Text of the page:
WITHOUT doubt, Bahrain’s hospitality sector has been badly affected by recent unrest. Dee McGuinness, director of business development and strategy at the Gulf Hotel, the island’s only independent Bahraini owned and run five-star hotel, spoke exclusively to Liz O’Reilly about the challenges.
How has the hotel been affected by the ongoing unrest in Bahrain and throughout the region?
The recent political crisis all but eliminated our international group business this year with the initial reaction being to postpone or cancel planned conferences in Bahrain.
Are you starting to see a recovery and how is thismanifesting?
As a result of the political crisis we have experienced a dramatic change in our market mix mainly due to the cancellation of our baseline group business. We had to change our strategy by diverting our focus to increasing our penetration of the local corporate market and diplomatic business. We capitalised on the opportunity that the travel embargos imposed in key business districts in Bahrain and as well as procuring new clients, we also increased our sales calls frequency and improved our account management of new key accounts and as a result we were successful in gaining their loyalty to the Gulf Hotel. We also proactively identified any group business opportunities that we could from the local and regional market but we are witnessing a trend for shorter lead times, requests for smaller meetings, with less rooms, time and money spent in the hotel.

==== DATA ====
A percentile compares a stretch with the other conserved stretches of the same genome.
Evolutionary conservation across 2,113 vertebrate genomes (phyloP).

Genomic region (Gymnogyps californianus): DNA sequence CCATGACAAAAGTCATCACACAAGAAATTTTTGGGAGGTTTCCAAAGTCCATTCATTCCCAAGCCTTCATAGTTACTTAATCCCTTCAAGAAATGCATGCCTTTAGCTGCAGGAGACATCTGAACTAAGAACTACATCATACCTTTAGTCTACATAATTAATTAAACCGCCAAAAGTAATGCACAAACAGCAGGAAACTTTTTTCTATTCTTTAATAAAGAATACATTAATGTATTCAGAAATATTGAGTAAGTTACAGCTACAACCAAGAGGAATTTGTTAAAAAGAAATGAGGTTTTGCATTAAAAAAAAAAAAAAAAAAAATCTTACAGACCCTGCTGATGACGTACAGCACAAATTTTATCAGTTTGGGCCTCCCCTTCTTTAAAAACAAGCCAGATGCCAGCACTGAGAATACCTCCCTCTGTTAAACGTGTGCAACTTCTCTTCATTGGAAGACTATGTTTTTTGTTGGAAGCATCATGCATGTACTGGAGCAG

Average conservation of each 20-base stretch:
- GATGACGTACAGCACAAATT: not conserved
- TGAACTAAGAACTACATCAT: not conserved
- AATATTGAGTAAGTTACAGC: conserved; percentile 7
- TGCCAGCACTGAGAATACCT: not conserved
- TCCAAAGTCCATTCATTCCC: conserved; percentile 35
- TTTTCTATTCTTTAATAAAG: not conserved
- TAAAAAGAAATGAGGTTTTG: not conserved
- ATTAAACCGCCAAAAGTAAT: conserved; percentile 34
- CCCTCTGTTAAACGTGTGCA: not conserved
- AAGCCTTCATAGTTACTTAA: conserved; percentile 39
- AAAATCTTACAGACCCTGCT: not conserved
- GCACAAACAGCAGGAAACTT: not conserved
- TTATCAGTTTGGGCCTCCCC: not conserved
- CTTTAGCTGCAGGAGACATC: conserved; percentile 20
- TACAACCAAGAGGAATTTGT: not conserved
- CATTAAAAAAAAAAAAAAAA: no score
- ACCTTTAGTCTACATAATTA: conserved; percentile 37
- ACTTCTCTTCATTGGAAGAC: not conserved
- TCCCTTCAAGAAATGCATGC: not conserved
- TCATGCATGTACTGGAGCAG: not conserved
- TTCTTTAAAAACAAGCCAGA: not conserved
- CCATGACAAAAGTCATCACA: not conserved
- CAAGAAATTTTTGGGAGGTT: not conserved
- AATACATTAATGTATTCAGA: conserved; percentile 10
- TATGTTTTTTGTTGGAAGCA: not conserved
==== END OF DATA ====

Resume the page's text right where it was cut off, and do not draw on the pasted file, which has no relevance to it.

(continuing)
The pressure on us has not only been to maintain market share but also attract additional corporate transient clients so that we could increase market penetration rather than drive the average room rate and revenue. As a result of the introduction of the summer rates, a joint venture set up by Gulf Air and the five-star hotels in Bahrain and an aggressive sales strategy combined with a new focus on e commerce, we increased our distribution channels and managed to maintain the Gulf Hotel’s position as the leading five-star hotel on the island.